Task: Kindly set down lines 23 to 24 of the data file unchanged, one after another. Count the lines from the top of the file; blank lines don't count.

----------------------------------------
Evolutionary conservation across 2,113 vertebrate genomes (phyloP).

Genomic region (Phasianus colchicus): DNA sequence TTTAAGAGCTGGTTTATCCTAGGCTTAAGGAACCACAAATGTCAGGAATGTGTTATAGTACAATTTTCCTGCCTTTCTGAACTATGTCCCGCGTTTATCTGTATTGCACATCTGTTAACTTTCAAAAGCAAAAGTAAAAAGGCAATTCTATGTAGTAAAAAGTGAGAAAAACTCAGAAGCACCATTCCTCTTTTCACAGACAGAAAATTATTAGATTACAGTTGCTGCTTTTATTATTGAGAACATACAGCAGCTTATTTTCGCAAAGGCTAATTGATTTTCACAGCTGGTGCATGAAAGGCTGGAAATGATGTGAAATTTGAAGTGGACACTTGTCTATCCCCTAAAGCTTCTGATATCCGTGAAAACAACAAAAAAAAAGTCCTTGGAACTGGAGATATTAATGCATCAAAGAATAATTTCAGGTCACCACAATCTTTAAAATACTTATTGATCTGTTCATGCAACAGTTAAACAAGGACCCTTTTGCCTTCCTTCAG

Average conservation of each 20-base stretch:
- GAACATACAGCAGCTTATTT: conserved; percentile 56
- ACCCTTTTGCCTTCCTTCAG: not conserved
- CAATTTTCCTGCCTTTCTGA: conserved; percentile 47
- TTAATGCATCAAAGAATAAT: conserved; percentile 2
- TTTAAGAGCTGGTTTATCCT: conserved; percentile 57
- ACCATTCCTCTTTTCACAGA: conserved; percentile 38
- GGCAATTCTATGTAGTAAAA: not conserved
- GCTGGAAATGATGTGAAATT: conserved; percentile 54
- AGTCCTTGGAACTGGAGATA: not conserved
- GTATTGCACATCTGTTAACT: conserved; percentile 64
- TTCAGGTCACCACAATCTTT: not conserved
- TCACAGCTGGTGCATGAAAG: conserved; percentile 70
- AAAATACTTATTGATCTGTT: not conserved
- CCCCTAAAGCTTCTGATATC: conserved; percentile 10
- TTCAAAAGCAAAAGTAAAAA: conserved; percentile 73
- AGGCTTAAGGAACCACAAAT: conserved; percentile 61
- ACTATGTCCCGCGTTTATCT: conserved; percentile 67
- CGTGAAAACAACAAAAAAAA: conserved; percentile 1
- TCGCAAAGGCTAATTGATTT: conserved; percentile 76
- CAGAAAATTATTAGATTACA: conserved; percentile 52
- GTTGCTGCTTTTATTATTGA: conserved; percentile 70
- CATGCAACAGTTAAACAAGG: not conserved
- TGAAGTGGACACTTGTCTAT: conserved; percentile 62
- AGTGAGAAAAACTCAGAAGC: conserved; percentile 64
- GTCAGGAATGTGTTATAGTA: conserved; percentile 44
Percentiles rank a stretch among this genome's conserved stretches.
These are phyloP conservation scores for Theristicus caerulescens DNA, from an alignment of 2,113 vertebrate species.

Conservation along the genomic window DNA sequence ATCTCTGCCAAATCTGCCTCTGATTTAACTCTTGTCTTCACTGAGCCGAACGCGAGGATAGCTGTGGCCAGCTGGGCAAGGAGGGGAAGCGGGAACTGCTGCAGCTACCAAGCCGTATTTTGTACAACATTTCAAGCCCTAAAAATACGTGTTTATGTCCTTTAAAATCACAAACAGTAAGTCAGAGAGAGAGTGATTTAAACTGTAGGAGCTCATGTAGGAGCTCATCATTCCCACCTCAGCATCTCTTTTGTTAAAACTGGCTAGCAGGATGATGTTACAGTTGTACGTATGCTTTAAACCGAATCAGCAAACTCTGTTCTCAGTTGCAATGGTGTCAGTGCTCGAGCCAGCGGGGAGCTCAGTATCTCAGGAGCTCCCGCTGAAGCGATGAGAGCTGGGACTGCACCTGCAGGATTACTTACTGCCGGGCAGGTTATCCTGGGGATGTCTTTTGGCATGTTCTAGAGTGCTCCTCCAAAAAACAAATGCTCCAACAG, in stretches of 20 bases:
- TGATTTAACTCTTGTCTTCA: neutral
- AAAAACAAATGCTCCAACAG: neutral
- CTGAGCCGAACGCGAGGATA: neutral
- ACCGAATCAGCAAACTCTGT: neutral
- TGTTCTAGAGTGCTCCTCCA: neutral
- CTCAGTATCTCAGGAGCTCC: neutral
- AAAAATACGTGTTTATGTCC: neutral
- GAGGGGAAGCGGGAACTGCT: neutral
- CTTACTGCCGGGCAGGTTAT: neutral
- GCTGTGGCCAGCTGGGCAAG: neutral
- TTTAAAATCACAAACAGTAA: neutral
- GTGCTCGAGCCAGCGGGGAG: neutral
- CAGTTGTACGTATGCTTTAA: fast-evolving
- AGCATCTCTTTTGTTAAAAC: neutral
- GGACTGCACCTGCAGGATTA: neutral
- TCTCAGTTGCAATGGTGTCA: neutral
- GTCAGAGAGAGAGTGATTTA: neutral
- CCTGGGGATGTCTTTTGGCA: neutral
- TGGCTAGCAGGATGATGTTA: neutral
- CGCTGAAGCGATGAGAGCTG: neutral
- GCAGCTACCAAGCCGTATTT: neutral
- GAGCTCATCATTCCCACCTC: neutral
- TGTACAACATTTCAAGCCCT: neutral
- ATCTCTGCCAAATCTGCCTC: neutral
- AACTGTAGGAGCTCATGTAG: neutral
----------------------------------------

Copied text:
- CAGAAAATTATTAGATTACA: conserved; percentile 52
- GTTGCTGCTTTTATTATTGA: conserved; percentile 70